• Spatial information poorly resolved (3)
  • Daily characteristics may be unrealistic
    except for very large regions (3)
  • Computationally expensive to derive
    multiple scenarios (4,5)
  • L a rge control run biases may be a
    concern for use in certain regions (2)
  stretched grid
  • Providing
    information at
  • Provides highly resolved information
  • Information derived from physically
    based models (2)
  • Many variables available (3)
  • Globally consistent and allows for
    feedbacks (1,2)
  • Computationally expensive to derive
    multiple scenarios (4,5)
  • Problems in maintaining viable
    parameterizations across scales (1,2)
  • High resolution dependent on SSTs and
    sea ice margins from driving model
    (AOGCM) (2)
  • Dependent on (usually biased) inputs
    from driving AOGCM (2)
  • Providing high
  • Provides very highly resolved
    information (spatial and temporal) (3)
  • Information derived from physically
    based models (2)
  • Many variables available (3)
  • Better representation of some weather
    extremes than in GCMs (2,4)
  • Computationally expensive, thus few
    multiple scenarios (4,5)
  • Lack of two-way nesting may raise
    concern regarding completeness (2)
  • Dependent on (usually biased) inputs
    from driving AOGCM (2)
Climate Model-Based
  • Providing point/
    high spatial
  • Can generate information on high-resolution
    grids or nonuniform regions
  • Potential, for some techniques, to
    address a diverse range of variables (3)
  • Variables are (probably) internally
    consistent (2)
  • Computationally (relatively)
    inexpensive (5)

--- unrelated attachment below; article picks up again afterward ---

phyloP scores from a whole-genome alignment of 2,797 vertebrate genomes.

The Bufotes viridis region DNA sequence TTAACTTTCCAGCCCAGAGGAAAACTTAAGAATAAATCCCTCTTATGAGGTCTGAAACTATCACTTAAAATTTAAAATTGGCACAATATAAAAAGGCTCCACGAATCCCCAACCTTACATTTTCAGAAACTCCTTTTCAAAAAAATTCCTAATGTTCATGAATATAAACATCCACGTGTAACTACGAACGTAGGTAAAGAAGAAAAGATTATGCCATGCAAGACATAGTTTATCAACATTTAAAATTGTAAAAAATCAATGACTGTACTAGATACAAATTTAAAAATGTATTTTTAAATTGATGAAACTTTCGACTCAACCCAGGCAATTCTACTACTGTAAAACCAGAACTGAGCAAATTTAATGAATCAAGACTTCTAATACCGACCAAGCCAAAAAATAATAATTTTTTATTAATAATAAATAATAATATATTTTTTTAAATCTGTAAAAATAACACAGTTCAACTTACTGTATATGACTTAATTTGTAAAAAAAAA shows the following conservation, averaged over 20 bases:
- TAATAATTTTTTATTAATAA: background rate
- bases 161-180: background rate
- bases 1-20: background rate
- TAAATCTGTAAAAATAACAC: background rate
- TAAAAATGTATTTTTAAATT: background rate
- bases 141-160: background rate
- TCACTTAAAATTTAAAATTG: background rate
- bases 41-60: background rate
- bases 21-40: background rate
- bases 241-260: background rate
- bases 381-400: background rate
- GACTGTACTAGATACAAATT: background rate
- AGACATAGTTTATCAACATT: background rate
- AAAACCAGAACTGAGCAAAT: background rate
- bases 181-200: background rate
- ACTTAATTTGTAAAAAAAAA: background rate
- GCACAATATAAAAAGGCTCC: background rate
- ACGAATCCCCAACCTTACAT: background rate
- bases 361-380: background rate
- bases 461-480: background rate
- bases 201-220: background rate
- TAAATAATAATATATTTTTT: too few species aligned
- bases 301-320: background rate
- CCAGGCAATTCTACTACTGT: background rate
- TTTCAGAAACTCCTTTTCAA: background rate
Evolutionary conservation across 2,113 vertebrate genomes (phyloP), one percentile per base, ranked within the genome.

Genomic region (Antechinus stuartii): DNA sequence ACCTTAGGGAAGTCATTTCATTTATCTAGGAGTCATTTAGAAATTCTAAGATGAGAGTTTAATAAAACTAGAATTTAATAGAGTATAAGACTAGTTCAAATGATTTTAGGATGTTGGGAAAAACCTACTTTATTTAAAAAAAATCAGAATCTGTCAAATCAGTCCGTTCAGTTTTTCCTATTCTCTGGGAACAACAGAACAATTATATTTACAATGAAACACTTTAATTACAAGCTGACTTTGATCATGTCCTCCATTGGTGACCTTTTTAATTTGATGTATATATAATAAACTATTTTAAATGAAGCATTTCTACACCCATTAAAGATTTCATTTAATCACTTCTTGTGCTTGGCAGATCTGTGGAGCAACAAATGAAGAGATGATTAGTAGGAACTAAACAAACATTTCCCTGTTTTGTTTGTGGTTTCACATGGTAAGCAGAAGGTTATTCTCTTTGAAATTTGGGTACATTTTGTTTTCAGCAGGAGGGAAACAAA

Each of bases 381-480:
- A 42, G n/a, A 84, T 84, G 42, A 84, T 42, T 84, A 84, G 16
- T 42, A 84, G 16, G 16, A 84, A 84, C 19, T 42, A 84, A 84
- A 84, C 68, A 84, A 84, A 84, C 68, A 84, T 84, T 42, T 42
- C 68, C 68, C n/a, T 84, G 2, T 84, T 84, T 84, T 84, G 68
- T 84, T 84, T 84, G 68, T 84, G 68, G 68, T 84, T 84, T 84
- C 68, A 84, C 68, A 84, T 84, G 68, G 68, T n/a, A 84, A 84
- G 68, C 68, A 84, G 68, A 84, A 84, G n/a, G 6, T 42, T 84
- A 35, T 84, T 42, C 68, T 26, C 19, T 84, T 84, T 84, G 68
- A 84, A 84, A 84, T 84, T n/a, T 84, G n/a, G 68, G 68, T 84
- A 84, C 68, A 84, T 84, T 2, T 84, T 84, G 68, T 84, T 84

• Suitable for locations with limited
    computational resources (5)
  • Rapid application to multiple GCMs (4)
  • Assumes constancy of empirical
    relationships in the future (1,2)
  • Demands access to daily observational
    surface and/or upper air data that span
    range of variability (5)
  • Not many variables produced for some
    techniques (3,5)
  • Dependent on (usually biased) inputs
    from driving AOGCM (2)
  • Integrated
  • Exploring
  • Pedagogic
  • May allow for sequential quantification
    of uncertainty (4)
  • Provides "integrated" scenarios (1)
  • Multiple scenarios easy to derive (4)
  • Usually rely on linear pattern-scaling
    methods (1)
  • Poor representation of temporal
    variability (3)
  • Low spatial resolution (3)
  • Generating
    baseline climate
    time series
  • Altering higher
    order moments of
  • Statistical
  • Generates long sequences of daily or
    subdaily climate (2,3)
  • Variables usually are internally
    consistent (2)
  • Can incorporate altered
    frequency/intensity of ENSO events (3)
  • Poor representation of low-frequency
    climate variability (2,4)
  • Limited representation of extremes
  • Requires access to long observational
    weather series (5)
  • In absence of conditioning, assumes
    constant statistical characteristics (1,2)
  • Exploring
    probability and risk
  • Integrating current
    thinking on
    changes in climate
  • May allow for "consensus" (4)
  • Has potential to integrate very broad
    range of relevant information (1,3,4)
  • Uncertainties can be readily represented
  • Subjectivity may introduce bias (2)
  • Representative survey of experts may
    be difficult to implement (5)
a Numbers in parentheses within the Advantages and Disadvantages columns indicate that they are relevant to the criteria described. The five criteria follow: 1) Consistency at regional level with global projections; 2) physical plausibility and realism, such that changes in different climatic variables are mutually consistent and credible and spatial and temporal patterns of change are realistic; 3) appropriateness of information for impact assessments (i.e., resolution, time horizon, variables); 4) representativeness of potential range of future regional climate change; and 5) accessibility for use in impact assessments.